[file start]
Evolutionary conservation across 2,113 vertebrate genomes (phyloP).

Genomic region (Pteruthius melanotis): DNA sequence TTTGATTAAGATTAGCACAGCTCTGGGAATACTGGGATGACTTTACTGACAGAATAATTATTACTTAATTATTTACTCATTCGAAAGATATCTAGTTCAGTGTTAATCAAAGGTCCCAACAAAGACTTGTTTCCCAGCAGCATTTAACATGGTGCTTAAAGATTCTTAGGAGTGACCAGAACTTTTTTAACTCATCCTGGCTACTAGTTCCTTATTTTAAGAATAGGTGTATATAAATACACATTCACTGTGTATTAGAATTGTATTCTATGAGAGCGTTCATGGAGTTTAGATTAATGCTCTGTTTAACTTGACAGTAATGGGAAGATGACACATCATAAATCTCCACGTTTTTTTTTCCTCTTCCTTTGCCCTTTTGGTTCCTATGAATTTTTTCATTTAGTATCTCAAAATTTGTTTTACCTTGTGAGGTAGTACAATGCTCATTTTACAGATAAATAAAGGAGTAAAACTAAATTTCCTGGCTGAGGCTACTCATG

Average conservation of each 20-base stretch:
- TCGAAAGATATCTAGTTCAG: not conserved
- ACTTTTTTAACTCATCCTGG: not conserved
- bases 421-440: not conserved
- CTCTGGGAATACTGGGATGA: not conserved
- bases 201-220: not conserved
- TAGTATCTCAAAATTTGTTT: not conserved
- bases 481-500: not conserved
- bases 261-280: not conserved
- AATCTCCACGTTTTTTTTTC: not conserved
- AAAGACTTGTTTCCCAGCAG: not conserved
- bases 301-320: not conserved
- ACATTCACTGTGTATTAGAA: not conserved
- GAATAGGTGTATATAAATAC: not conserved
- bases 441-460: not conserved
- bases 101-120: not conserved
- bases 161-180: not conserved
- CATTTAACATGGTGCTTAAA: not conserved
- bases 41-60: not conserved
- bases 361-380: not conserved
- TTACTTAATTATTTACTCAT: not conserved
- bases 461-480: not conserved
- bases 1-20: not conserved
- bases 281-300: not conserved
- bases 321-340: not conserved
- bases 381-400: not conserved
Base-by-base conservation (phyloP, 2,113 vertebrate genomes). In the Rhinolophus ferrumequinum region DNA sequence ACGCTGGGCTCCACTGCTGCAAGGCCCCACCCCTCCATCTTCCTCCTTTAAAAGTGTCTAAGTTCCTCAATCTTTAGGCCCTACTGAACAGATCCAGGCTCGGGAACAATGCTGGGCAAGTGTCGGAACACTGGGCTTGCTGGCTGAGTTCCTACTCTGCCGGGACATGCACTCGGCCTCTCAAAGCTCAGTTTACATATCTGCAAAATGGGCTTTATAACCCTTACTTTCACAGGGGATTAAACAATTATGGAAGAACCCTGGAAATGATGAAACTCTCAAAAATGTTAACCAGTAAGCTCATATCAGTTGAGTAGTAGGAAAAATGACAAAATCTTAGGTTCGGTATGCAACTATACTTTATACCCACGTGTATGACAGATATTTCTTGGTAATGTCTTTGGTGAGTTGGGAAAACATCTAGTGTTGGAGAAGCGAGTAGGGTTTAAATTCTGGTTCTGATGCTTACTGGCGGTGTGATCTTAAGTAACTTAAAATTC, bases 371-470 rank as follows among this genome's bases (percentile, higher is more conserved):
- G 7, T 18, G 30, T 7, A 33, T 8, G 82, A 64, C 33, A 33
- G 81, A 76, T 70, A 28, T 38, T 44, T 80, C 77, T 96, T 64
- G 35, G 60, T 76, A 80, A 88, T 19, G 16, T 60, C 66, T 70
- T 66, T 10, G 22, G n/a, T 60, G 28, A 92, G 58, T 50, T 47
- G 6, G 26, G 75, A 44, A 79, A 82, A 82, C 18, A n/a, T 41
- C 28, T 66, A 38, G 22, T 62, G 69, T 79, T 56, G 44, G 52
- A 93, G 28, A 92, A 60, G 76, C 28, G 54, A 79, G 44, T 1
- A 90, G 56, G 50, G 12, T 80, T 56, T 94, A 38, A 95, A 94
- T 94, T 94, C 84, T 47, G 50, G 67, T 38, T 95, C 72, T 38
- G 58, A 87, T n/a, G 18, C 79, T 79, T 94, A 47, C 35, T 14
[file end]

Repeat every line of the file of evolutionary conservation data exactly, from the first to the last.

Evolutionary conservation across 2,113 vertebrate genomes (phyloP).

Genomic region (Pteruthius melanotis): DNA sequence TTTGATTAAGATTAGCACAGCTCTGGGAATACTGGGATGACTTTACTGACAGAATAATTATTACTTAATTATTTACTCATTCGAAAGATATCTAGTTCAGTGTTAATCAAAGGTCCCAACAAAGACTTGTTTCCCAGCAGCATTTAACATGGTGCTTAAAGATTCTTAGGAGTGACCAGAACTTTTTTAACTCATCCTGGCTACTAGTTCCTTATTTTAAGAATAGGTGTATATAAATACACATTCACTGTGTATTAGAATTGTATTCTATGAGAGCGTTCATGGAGTTTAGATTAATGCTCTGTTTAACTTGACAGTAATGGGAAGATGACACATCATAAATCTCCACGTTTTTTTTTCCTCTTCCTTTGCCCTTTTGGTTCCTATGAATTTTTTCATTTAGTATCTCAAAATTTGTTTTACCTTGTGAGGTAGTACAATGCTCATTTTACAGATAAATAAAGGAGTAAAACTAAATTTCCTGGCTGAGGCTACTCATG

Average conservation of each 20-base stretch:
- TCGAAAGATATCTAGTTCAG: not conserved
- ACTTTTTTAACTCATCCTGG: not conserved
- bases 421-440: not conserved
- CTCTGGGAATACTGGGATGA: not conserved
- bases 201-220: not conserved
- TAGTATCTCAAAATTTGTTT: not conserved
- bases 481-500: not conserved
- bases 261-280: not conserved
- AATCTCCACGTTTTTTTTTC: not conserved
- AAAGACTTGTTTCCCAGCAG: not conserved
- bases 301-320: not conserved
- ACATTCACTGTGTATTAGAA: not conserved
- GAATAGGTGTATATAAATAC: not conserved
- bases 441-460: not conserved
- bases 101-120: not conserved
- bases 161-180: not conserved
- CATTTAACATGGTGCTTAAA: not conserved
- bases 41-60: not conserved
- bases 361-380: not conserved
- TTACTTAATTATTTACTCAT: not conserved
- bases 461-480: not conserved
- bases 1-20: not conserved
- bases 281-300: not conserved
- bases 321-340: not conserved
- bases 381-400: not conserved
Base-by-base conservation (phyloP, 2,113 vertebrate genomes). In the Rhinolophus ferrumequinum region DNA sequence ACGCTGGGCTCCACTGCTGCAAGGCCCCACCCCTCCATCTTCCTCCTTTAAAAGTGTCTAAGTTCCTCAATCTTTAGGCCCTACTGAACAGATCCAGGCTCGGGAACAATGCTGGGCAAGTGTCGGAACACTGGGCTTGCTGGCTGAGTTCCTACTCTGCCGGGACATGCACTCGGCCTCTCAAAGCTCAGTTTACATATCTGCAAAATGGGCTTTATAACCCTTACTTTCACAGGGGATTAAACAATTATGGAAGAACCCTGGAAATGATGAAACTCTCAAAAATGTTAACCAGTAAGCTCATATCAGTTGAGTAGTAGGAAAAATGACAAAATCTTAGGTTCGGTATGCAACTATACTTTATACCCACGTGTATGACAGATATTTCTTGGTAATGTCTTTGGTGAGTTGGGAAAACATCTAGTGTTGGAGAAGCGAGTAGGGTTTAAATTCTGGTTCTGATGCTTACTGGCGGTGTGATCTTAAGTAACTTAAAATTC, bases 371-470 rank as follows among this genome's bases (percentile, higher is more conserved):
- G 7, T 18, G 30, T 7, A 33, T 8, G 82, A 64, C 33, A 33
- G 81, A 76, T 70, A 28, T 38, T 44, T 80, C 77, T 96, T 64
- G 35, G 60, T 76, A 80, A 88, T 19, G 16, T 60, C 66, T 70
- T 66, T 10, G 22, G n/a, T 60, G 28, A 92, G 58, T 50, T 47
- G 6, G 26, G 75, A 44, A 79, A 82, A 82, C 18, A n/a, T 41
- C 28, T 66, A 38, G 22, T 62, G 69, T 79, T 56, G 44, G 52
- A 93, G 28, A 92, A 60, G 76, C 28, G 54, A 79, G 44, T 1
- A 90, G 56, G 50, G 12, T 80, T 56, T 94, A 38, A 95, A 94
- T 94, T 94, C 84, T 47, G 50, G 67, T 38, T 95, C 72, T 38
- G 58, A 87, T n/a, G 18, C 79, T 79, T 94, A 47, C 35, T 14